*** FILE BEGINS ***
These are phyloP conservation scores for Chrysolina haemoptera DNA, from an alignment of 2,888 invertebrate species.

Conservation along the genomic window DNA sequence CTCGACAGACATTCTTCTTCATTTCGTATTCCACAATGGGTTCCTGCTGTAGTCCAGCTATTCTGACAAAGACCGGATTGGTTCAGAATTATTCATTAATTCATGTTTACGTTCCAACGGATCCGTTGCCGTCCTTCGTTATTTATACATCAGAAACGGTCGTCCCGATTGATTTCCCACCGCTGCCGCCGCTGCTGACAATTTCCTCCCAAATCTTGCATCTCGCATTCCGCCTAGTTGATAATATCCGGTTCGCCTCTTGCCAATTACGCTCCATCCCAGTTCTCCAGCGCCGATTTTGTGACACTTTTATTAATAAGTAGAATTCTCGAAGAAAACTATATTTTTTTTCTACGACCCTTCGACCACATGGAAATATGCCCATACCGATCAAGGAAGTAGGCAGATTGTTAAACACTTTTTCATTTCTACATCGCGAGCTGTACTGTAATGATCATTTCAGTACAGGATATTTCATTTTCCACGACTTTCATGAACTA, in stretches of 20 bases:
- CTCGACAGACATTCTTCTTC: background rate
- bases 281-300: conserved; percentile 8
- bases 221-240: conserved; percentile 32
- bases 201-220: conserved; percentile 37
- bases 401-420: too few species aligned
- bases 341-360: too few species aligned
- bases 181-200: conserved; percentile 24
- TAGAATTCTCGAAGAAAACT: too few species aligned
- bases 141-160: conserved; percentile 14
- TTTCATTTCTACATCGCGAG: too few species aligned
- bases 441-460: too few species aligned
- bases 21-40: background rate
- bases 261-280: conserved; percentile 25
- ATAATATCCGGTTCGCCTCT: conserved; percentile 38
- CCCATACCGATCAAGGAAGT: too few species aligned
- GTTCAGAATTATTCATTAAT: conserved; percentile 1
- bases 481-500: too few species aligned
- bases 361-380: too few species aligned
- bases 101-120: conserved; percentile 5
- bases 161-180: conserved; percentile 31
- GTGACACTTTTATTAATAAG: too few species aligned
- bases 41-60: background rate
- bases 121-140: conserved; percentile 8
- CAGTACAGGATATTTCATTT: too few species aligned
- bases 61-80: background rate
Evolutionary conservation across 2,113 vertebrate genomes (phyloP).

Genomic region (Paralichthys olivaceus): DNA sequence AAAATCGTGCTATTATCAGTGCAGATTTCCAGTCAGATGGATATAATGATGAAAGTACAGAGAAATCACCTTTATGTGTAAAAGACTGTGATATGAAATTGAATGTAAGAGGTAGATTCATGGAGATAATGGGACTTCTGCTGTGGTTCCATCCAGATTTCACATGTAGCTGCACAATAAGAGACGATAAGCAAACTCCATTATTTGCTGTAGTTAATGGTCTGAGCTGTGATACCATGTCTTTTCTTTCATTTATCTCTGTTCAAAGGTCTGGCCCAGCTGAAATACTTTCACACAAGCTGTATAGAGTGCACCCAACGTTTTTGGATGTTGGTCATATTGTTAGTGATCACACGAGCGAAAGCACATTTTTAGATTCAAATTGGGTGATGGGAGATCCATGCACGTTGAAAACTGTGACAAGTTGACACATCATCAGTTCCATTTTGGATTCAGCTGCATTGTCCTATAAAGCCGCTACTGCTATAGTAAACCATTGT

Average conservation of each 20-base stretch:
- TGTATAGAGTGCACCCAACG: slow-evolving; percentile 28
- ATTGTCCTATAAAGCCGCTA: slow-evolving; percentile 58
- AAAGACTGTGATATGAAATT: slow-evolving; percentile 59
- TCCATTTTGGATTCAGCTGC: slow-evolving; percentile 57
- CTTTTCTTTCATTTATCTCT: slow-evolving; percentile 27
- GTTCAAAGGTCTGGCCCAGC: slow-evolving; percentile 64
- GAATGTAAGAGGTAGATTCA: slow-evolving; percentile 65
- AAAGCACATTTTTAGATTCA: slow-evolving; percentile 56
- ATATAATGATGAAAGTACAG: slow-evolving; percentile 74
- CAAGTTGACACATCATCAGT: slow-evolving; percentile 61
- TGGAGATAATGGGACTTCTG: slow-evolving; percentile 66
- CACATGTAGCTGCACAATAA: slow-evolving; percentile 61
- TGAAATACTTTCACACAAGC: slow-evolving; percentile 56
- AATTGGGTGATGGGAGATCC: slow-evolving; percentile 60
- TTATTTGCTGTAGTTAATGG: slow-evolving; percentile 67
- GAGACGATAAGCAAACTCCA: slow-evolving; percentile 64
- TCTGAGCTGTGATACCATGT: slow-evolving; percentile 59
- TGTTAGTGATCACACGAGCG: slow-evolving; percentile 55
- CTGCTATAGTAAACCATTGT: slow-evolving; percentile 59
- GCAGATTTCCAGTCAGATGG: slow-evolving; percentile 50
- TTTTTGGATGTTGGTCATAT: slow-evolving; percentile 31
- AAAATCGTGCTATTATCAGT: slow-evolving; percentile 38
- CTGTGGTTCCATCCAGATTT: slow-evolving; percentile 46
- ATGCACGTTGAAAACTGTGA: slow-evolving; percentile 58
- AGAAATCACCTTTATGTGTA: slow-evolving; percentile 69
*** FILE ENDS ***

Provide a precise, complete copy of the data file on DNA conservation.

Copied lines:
These are phyloP conservation scores for Chrysolina haemoptera DNA, from an alignment of 2,888 invertebrate species.

Conservation along the genomic window DNA sequence CTCGACAGACATTCTTCTTCATTTCGTATTCCACAATGGGTTCCTGCTGTAGTCCAGCTATTCTGACAAAGACCGGATTGGTTCAGAATTATTCATTAATTCATGTTTACGTTCCAACGGATCCGTTGCCGTCCTTCGTTATTTATACATCAGAAACGGTCGTCCCGATTGATTTCCCACCGCTGCCGCCGCTGCTGACAATTTCCTCCCAAATCTTGCATCTCGCATTCCGCCTAGTTGATAATATCCGGTTCGCCTCTTGCCAATTACGCTCCATCCCAGTTCTCCAGCGCCGATTTTGTGACACTTTTATTAATAAGTAGAATTCTCGAAGAAAACTATATTTTTTTTCTACGACCCTTCGACCACATGGAAATATGCCCATACCGATCAAGGAAGTAGGCAGATTGTTAAACACTTTTTCATTTCTACATCGCGAGCTGTACTGTAATGATCATTTCAGTACAGGATATTTCATTTTCCACGACTTTCATGAACTA, in stretches of 20 bases:
- CTCGACAGACATTCTTCTTC: background rate
- bases 281-300: conserved; percentile 8
- bases 221-240: conserved; percentile 32
- bases 201-220: conserved; percentile 37
- bases 401-420: too few species aligned
- bases 341-360: too few species aligned
- bases 181-200: conserved; percentile 24
- TAGAATTCTCGAAGAAAACT: too few species aligned
- bases 141-160: conserved; percentile 14
- TTTCATTTCTACATCGCGAG: too few species aligned
- bases 441-460: too few species aligned
- bases 21-40: background rate
- bases 261-280: conserved; percentile 25
- ATAATATCCGGTTCGCCTCT: conserved; percentile 38
- CCCATACCGATCAAGGAAGT: too few species aligned
- GTTCAGAATTATTCATTAAT: conserved; percentile 1
- bases 481-500: too few species aligned
- bases 361-380: too few species aligned
- bases 101-120: conserved; percentile 5
- bases 161-180: conserved; percentile 31
- GTGACACTTTTATTAATAAG: too few species aligned
- bases 41-60: background rate
- bases 121-140: conserved; percentile 8
- CAGTACAGGATATTTCATTT: too few species aligned
- bases 61-80: background rate
Evolutionary conservation across 2,113 vertebrate genomes (phyloP).

Genomic region (Paralichthys olivaceus): DNA sequence AAAATCGTGCTATTATCAGTGCAGATTTCCAGTCAGATGGATATAATGATGAAAGTACAGAGAAATCACCTTTATGTGTAAAAGACTGTGATATGAAATTGAATGTAAGAGGTAGATTCATGGAGATAATGGGACTTCTGCTGTGGTTCCATCCAGATTTCACATGTAGCTGCACAATAAGAGACGATAAGCAAACTCCATTATTTGCTGTAGTTAATGGTCTGAGCTGTGATACCATGTCTTTTCTTTCATTTATCTCTGTTCAAAGGTCTGGCCCAGCTGAAATACTTTCACACAAGCTGTATAGAGTGCACCCAACGTTTTTGGATGTTGGTCATATTGTTAGTGATCACACGAGCGAAAGCACATTTTTAGATTCAAATTGGGTGATGGGAGATCCATGCACGTTGAAAACTGTGACAAGTTGACACATCATCAGTTCCATTTTGGATTCAGCTGCATTGTCCTATAAAGCCGCTACTGCTATAGTAAACCATTGT

Average conservation of each 20-base stretch:
- TGTATAGAGTGCACCCAACG: slow-evolving; percentile 28
- ATTGTCCTATAAAGCCGCTA: slow-evolving; percentile 58
- AAAGACTGTGATATGAAATT: slow-evolving; percentile 59
- TCCATTTTGGATTCAGCTGC: slow-evolving; percentile 57
- CTTTTCTTTCATTTATCTCT: slow-evolving; percentile 27
- GTTCAAAGGTCTGGCCCAGC: slow-evolving; percentile 64
- GAATGTAAGAGGTAGATTCA: slow-evolving; percentile 65
- AAAGCACATTTTTAGATTCA: slow-evolving; percentile 56
- ATATAATGATGAAAGTACAG: slow-evolving; percentile 74
- CAAGTTGACACATCATCAGT: slow-evolving; percentile 61
- TGGAGATAATGGGACTTCTG: slow-evolving; percentile 66
- CACATGTAGCTGCACAATAA: slow-evolving; percentile 61
- TGAAATACTTTCACACAAGC: slow-evolving; percentile 56
- AATTGGGTGATGGGAGATCC: slow-evolving; percentile 60
- TTATTTGCTGTAGTTAATGG: slow-evolving; percentile 67
- GAGACGATAAGCAAACTCCA: slow-evolving; percentile 64
- TCTGAGCTGTGATACCATGT: slow-evolving; percentile 59
- TGTTAGTGATCACACGAGCG: slow-evolving; percentile 55
- CTGCTATAGTAAACCATTGT: slow-evolving; percentile 59
- GCAGATTTCCAGTCAGATGG: slow-evolving; percentile 50
- TTTTTGGATGTTGGTCATAT: slow-evolving; percentile 31
- AAAATCGTGCTATTATCAGT: slow-evolving; percentile 38
- CTGTGGTTCCATCCAGATTT: slow-evolving; percentile 46
- ATGCACGTTGAAAACTGTGA: slow-evolving; percentile 58
- AGAAATCACCTTTATGTGTA: slow-evolving; percentile 69